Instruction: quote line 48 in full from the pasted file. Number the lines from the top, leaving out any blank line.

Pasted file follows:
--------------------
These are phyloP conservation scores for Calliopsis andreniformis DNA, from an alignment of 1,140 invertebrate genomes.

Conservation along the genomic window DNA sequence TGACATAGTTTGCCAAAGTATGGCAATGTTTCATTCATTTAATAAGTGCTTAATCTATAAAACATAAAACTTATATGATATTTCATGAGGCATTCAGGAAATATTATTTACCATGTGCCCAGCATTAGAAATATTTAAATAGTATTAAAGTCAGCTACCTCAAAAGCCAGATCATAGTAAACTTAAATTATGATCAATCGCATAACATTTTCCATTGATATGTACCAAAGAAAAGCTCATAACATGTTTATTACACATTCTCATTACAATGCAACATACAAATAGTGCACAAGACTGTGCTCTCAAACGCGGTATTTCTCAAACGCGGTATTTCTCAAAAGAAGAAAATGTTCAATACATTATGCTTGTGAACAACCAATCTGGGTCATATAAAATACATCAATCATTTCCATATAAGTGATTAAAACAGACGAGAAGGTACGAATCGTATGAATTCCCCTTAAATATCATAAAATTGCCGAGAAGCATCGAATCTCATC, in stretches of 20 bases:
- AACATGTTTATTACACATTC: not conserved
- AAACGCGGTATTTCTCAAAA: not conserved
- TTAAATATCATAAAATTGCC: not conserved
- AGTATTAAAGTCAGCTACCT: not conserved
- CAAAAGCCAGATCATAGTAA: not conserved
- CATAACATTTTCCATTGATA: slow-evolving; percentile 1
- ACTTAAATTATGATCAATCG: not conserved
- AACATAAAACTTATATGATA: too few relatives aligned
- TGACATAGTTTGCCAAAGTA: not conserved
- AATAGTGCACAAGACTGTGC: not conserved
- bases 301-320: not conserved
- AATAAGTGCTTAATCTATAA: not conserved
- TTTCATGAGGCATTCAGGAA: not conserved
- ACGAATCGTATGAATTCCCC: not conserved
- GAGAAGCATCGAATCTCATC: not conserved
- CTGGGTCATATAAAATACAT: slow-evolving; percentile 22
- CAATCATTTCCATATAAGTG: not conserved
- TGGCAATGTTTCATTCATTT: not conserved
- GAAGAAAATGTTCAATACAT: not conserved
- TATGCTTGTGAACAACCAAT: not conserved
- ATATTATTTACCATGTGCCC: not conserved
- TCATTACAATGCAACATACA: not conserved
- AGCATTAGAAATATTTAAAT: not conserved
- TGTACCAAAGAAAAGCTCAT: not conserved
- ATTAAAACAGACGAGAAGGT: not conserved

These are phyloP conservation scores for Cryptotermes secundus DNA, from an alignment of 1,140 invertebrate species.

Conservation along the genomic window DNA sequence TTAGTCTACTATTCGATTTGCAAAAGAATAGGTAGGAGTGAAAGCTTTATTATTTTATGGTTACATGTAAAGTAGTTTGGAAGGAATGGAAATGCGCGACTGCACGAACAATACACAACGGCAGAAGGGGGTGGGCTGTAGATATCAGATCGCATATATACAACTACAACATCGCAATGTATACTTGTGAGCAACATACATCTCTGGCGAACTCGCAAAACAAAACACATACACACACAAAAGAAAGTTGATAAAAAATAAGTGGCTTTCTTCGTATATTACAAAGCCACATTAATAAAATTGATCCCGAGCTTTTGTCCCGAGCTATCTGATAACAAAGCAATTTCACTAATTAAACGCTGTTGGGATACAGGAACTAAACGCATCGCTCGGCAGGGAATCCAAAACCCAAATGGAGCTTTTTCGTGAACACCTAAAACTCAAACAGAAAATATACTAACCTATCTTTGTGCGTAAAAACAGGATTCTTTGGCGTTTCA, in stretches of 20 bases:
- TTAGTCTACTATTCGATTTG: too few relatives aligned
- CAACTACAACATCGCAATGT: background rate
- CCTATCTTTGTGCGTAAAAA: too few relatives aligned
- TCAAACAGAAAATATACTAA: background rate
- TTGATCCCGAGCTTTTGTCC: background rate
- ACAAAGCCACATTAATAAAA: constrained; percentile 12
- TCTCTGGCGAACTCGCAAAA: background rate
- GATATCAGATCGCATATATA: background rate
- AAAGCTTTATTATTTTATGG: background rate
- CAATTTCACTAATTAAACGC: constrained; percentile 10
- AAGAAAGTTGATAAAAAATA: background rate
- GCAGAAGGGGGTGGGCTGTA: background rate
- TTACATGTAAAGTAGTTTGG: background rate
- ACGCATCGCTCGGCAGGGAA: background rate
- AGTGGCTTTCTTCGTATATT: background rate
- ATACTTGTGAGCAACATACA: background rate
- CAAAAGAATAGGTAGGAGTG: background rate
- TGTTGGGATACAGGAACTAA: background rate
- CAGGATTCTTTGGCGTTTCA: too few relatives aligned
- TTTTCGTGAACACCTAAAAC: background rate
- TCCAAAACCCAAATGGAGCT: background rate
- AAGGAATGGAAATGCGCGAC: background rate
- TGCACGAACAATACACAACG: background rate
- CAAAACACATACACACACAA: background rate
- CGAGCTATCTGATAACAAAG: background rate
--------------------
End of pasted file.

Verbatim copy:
- CAGGATTCTTTGGCGTTTCA: too few relatives aligned